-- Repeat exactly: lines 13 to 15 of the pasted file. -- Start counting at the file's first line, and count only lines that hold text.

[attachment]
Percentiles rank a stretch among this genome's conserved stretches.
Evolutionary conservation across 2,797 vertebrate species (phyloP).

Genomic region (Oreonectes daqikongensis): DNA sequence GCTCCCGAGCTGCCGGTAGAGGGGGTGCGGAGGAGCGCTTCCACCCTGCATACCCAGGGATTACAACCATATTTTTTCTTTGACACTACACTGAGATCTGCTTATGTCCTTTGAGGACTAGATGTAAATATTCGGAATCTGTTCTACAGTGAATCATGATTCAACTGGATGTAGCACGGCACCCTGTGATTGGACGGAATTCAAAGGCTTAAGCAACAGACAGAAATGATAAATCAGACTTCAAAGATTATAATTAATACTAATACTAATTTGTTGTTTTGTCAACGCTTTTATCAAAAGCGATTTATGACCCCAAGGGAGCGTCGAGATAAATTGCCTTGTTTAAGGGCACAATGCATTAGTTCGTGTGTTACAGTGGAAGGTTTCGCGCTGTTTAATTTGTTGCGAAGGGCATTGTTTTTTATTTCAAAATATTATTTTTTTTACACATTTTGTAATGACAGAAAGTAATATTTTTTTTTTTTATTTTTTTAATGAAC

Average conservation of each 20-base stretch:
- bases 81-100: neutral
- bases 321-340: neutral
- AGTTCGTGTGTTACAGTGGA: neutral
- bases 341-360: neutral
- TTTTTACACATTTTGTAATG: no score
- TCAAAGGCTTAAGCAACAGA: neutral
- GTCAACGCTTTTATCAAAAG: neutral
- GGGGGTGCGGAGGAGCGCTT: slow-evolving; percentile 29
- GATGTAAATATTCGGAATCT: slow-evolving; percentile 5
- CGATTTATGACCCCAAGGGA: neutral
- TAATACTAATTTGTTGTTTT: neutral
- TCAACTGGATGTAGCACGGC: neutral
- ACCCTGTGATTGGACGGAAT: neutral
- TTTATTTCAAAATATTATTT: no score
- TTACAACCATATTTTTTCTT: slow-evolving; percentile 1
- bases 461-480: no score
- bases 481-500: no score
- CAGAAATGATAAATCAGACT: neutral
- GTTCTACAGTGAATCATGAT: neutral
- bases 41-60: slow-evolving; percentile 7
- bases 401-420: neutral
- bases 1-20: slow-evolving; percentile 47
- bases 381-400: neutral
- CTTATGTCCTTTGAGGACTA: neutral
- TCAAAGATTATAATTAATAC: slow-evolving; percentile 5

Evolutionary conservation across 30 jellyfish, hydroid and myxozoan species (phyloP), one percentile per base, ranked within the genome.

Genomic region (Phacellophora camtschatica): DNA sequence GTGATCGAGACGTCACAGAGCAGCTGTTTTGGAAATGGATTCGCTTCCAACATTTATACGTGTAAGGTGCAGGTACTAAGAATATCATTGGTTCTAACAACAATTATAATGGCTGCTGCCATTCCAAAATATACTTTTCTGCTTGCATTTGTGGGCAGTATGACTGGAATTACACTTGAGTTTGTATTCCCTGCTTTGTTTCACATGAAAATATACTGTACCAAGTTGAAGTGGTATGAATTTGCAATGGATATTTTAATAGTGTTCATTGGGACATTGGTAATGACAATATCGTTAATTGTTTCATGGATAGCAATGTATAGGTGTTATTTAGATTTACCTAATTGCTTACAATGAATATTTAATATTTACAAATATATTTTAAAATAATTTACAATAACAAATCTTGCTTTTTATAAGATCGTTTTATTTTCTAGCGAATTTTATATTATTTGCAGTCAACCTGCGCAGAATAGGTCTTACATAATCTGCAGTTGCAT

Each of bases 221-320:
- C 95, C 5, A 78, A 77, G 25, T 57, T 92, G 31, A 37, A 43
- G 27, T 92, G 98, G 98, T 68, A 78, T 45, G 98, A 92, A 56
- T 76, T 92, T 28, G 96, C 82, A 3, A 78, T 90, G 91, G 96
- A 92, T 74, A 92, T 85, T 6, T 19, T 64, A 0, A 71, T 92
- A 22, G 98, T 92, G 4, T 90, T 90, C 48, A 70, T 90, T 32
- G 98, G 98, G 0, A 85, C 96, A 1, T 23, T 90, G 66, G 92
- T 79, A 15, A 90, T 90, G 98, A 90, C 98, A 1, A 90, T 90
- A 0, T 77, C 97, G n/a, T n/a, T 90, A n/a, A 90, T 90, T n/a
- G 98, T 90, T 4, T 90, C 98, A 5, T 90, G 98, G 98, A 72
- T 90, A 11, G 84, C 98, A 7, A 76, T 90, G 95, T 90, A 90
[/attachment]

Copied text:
- GATGTAAATATTCGGAATCT: slow-evolving; percentile 5
- CGATTTATGACCCCAAGGGA: neutral
- TAATACTAATTTGTTGTTTT: neutral